The NRA has been held up as the boogieman in so many instances that it’s hard for some to think of them as the victims. However, the NRA is like any other organization. They can be victimized like any corporation or non-profit, particularly by hackers.
In fact, because they’re so reviled by so many, the group makes an inviting target, especially since hackers would know that the American government isn’t going to expend any real resources trying to bring anyone to justice over it.
Which would make an interesting thought experiment if it hadn’t already happened.
As Stephen Gutowski notes over at The Reload, we’re seeing that it may have been worse than we first thought.
Russian ransomware hackers have released what they allege are hundreds more sensitive NRA documents.
Internal financial reports and the personal information of NRA staff were among the documents posted on Wednesday. The release is the fourth batch of records published in an apparent attempt to extort the NRA into paying a ransom. The personal information of dozens of current and former staff, including bank account and social security numbers, was exposed in the latest release.
Those affected by the leaks include top leadership and low-level seasonal employees. The documents appear to cover many of the staff the NRA has hired or rehired over the past year. That’s all in addition to the personal information of dozens of staffers, which was released by the hackers earlier this month.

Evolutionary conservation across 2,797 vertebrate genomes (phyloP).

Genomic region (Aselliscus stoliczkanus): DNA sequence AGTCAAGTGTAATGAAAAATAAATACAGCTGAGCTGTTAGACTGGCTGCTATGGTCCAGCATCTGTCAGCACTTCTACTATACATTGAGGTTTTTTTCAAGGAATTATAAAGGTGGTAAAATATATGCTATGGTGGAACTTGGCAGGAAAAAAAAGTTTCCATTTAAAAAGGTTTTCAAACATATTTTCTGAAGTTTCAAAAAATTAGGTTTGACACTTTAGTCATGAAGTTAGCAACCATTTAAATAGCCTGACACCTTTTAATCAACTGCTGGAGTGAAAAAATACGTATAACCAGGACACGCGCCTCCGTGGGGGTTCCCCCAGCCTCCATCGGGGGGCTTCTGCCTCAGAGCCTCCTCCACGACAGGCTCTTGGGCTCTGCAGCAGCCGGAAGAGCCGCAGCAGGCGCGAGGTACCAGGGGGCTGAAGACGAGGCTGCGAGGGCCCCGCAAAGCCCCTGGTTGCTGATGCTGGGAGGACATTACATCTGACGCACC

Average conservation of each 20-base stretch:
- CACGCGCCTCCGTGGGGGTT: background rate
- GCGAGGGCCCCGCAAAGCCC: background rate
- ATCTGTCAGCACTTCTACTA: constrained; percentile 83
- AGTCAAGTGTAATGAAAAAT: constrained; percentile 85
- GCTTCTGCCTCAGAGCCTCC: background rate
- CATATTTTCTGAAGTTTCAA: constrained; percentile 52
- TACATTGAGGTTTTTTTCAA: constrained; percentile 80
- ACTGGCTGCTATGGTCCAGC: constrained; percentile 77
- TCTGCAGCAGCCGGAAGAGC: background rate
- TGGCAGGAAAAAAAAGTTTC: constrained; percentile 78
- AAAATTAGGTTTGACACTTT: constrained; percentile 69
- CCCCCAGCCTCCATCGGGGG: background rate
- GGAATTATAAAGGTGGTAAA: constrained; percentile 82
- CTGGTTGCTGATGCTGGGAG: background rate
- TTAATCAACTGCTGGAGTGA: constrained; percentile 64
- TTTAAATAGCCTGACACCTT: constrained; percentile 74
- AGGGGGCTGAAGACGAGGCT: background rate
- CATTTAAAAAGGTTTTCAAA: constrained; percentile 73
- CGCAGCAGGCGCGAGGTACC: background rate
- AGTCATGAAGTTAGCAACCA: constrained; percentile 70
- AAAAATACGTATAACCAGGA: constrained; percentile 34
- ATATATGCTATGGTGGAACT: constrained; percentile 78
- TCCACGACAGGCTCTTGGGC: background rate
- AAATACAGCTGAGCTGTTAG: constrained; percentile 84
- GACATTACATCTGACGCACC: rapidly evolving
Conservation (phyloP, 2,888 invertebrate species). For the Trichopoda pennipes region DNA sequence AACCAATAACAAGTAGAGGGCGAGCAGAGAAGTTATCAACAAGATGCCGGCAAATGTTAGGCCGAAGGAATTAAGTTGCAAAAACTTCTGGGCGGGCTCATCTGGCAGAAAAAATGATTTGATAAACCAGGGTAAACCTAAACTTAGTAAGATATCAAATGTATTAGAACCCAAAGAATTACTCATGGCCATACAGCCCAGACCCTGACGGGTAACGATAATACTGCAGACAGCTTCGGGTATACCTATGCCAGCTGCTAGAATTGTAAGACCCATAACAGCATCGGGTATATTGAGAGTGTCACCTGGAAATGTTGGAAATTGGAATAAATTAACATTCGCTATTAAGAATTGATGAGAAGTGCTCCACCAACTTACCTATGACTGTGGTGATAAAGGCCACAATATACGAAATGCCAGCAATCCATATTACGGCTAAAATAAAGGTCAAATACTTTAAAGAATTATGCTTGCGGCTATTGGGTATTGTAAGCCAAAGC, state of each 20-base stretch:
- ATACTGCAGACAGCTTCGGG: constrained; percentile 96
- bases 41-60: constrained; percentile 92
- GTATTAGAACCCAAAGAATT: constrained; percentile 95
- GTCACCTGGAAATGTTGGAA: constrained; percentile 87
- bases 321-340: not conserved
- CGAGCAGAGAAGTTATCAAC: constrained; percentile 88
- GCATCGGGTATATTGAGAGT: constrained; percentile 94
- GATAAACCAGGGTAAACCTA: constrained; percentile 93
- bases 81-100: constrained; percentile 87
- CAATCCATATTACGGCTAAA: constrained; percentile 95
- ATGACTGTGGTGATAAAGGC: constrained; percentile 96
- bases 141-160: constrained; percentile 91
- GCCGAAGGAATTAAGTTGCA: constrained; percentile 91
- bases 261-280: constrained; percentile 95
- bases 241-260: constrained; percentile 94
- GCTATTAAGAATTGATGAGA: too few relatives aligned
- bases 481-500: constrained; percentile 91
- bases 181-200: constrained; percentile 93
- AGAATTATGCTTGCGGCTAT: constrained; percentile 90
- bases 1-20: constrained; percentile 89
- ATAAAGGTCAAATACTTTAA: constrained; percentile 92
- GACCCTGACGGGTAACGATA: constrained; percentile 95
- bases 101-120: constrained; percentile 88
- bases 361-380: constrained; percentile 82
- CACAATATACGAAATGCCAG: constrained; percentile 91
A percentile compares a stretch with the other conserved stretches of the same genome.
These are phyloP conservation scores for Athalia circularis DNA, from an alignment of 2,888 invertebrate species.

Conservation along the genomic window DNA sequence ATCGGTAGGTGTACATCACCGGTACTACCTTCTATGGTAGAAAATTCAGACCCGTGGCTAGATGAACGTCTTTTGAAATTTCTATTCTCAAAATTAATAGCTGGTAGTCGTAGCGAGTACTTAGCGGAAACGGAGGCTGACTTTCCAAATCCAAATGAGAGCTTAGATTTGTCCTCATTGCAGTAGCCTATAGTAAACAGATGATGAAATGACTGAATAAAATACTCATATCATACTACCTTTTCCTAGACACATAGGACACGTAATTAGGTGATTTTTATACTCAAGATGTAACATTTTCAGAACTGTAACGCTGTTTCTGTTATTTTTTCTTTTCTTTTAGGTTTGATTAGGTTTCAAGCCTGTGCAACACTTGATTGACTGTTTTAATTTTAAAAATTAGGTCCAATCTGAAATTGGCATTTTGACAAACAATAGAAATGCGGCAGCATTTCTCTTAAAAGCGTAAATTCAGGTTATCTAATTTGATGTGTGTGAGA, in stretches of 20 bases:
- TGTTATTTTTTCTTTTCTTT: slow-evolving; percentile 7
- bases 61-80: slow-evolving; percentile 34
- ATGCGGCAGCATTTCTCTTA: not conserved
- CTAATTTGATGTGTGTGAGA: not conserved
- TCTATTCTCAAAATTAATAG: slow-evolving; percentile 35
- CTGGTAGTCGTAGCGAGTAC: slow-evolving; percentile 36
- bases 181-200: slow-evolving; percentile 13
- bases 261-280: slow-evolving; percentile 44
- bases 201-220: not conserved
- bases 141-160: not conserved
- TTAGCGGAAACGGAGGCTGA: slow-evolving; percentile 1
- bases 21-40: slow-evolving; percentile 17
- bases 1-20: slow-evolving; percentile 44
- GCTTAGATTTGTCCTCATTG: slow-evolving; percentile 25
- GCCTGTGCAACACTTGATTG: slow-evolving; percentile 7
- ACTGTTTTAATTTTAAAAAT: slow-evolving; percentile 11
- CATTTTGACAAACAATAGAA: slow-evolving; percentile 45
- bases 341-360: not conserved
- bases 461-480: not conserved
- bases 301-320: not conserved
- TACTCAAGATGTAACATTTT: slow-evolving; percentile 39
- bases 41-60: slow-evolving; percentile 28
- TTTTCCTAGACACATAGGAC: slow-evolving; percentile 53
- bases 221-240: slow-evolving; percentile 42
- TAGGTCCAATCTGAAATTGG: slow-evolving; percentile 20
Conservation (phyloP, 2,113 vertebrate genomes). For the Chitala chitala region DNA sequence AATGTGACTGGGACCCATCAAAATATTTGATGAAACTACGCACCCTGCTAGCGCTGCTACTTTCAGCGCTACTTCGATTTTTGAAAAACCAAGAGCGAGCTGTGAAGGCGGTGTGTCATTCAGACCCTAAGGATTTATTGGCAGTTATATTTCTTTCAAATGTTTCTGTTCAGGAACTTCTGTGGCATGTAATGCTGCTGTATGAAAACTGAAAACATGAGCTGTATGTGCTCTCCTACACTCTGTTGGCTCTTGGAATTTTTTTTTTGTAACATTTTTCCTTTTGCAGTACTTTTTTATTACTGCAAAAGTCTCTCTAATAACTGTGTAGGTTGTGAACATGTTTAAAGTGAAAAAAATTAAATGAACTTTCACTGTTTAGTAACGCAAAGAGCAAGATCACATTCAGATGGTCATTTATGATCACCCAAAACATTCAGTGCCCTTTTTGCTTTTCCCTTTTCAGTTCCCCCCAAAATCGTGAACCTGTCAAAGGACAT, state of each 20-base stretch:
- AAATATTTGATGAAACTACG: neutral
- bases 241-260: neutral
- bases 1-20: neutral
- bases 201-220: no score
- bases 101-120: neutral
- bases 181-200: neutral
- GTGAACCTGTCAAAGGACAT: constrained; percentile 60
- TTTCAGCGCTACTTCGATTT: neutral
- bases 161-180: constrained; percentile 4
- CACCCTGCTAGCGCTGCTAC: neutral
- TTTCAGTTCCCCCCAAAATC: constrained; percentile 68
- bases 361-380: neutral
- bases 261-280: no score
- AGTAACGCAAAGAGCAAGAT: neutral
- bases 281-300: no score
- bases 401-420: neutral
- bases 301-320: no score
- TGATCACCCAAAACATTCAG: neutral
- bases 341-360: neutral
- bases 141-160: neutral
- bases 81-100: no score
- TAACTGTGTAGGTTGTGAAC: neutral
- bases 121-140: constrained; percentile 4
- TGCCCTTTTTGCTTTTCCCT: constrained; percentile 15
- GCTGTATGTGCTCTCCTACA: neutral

The Reload spoke with several of those whose personal information was released in the hack. They all confirmed the authenticity of their exposed data and said they had not been made aware of it being leaked by the NRA.
“They are 100 percent authentic,” one source said of the personal details contained in one of the documents. The source confirmed the NRA had not contacted them about the situation.
“Not a peep,” the source said. “It’s ridiculous that they haven’t [informed me]. But not surprising.”
The NRA did not respond to requests for comment on the latest document dump or the authenticity of the documents. It did not answer whether it considered the hack contained or if it had reached out to current and former staff affected by it.
The Reload isn’t linking to the records for what should be obvious reasons.
In addition to the personal information, there were hundreds of documents related to things like the organization’s finance. While not all of the documents have been verified due to the sheer number of them, none appear to be fake so far, which isn’t good for the NRA.
Currently, the organization is under fire from so many directions that it’s difficult to keep up. Many in the Second Amendment community are upset over allegations of financial mismanagement by NRA leadership. In the anti-Second Amendment camp, their complaints are pretty much the usual stuff you always hear about from them.
Now they’re being targeted by a notorious group of Russian cybercriminals, the leader of which reportedly has ties to Russian intelligence.
Yes, I’m partial to the idea that the NRA was targeted in an effort to create division here in the United States since that’s something Russia loves to see.
Then couple that with releasing personal information for people who work there which is likely to make some reconsider working there and you’ve got an attack that’s likely to hit one of the most powerful political organizations in the nation and make things interesting for them. And I mean “interesting” in the Chinese proverb sense of the word.
Of course, that’s just speculation on my part.
Regardless, this doesn’t bode well for the NRA or its staffers.